The first compelling evidence that probiotics might work to curb NEC came from a public hospital in a poor neighborhood in Bogota, Colombia. Desperate to curb recurring outbreaks of the disease, doctors began administering probiotics to newborns in 1994. Each baby received a daily dose of 500 million bacteria—half Lactobacillus acidophilus and half Bifidobacterium infantis . Before the hospital offered probiotics, 6.6% of the babies admitted developed NEC. After doctors began dosing the babies, the NEC rate fell to 3%. Fewer babies died of the disease, too. The study wasn’t a randomized controlled trial, the gold standard in clinical research, but the results seemed promising.
In 2010, Australian researchers argued that “withholding probiotics from high-risk neonates is now almost unethical.”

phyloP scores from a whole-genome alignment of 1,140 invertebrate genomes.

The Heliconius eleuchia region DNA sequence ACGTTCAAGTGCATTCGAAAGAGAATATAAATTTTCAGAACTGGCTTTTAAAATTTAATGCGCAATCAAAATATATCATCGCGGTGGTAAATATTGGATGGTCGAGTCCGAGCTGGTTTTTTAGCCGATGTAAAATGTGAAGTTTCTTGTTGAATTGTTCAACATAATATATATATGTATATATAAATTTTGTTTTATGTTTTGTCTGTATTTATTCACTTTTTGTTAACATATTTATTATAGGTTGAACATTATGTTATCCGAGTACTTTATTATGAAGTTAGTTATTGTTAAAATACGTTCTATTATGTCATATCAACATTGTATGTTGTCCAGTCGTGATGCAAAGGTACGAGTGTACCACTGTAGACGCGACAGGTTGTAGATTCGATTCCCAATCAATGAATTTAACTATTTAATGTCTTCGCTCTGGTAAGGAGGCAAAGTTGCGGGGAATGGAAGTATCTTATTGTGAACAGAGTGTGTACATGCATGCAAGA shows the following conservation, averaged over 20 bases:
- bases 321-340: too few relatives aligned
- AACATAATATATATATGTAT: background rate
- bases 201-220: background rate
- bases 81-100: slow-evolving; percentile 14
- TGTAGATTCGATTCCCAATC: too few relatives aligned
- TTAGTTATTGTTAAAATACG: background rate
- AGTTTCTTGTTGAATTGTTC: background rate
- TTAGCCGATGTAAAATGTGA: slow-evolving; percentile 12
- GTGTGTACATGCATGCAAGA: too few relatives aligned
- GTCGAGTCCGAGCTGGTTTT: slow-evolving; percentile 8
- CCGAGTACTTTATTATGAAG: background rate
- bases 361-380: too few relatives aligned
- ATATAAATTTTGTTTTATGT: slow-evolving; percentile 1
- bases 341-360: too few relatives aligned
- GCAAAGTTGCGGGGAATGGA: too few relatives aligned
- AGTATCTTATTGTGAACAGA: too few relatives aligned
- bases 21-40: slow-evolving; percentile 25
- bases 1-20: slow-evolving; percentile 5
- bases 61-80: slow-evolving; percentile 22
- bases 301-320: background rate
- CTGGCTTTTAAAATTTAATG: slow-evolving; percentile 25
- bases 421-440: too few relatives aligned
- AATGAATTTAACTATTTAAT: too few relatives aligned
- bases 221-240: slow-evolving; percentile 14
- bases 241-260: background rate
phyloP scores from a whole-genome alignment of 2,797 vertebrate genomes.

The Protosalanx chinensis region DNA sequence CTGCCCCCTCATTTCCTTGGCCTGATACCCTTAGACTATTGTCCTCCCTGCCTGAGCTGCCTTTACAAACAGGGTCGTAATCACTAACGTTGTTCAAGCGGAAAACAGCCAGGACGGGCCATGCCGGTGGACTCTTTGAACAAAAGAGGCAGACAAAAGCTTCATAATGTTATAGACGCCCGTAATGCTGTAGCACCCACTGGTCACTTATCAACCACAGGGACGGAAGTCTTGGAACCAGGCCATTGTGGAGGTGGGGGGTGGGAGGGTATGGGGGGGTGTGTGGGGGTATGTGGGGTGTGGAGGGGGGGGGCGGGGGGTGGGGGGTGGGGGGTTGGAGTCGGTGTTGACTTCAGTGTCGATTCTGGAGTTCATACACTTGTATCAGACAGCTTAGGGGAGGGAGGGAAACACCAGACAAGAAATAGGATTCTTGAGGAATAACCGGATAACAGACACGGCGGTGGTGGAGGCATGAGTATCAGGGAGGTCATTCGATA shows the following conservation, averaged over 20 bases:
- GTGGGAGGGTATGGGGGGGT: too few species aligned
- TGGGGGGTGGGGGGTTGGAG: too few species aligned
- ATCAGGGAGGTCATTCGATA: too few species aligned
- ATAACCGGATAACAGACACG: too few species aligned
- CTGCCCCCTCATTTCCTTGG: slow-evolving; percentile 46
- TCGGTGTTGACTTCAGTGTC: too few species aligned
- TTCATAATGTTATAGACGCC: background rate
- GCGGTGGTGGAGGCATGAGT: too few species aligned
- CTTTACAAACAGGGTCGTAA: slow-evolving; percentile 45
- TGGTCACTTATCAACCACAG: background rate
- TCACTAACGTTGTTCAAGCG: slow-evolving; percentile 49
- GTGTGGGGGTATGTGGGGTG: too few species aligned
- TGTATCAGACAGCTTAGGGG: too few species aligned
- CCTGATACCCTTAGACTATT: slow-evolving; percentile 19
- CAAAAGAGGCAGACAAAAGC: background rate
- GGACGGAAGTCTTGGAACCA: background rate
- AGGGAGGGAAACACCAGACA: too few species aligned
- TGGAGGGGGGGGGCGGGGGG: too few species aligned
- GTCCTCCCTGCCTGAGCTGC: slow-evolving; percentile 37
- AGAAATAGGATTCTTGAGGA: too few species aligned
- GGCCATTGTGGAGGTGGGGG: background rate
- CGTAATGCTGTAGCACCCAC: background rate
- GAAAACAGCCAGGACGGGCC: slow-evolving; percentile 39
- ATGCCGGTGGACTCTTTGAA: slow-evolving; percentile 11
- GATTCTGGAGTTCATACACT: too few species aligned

Animal studies seemed to support the idea too. In 1999, Michael Caplan, now chair of pediatrics at NorthShore University HealthSystem in Illinois, and his colleagues showed that B. infantis reduced the risk of NEC in a rat model of the disease. The results were dramatic. Without probiotics, about 70% of the baby rats in the model developed NEC. With probiotics, that number dropped to just 30%. The research “received some interest, but people were still somewhat skeptical that probiotics could play a significant role,” Caplan says.
Over the next decade, however, researchers around the world tested various bacterial cocktails in the tiniest babies. As the evidence for an effect began to mount, the push for neonatologists to adopt probiotics grew. In 2010, Australian researchers combined data from all the trials published thus far and concluded that probiotics cut the risk of NEC by half. “Withholding probiotics from high-risk neonates is now almost unethical,” the authors argued.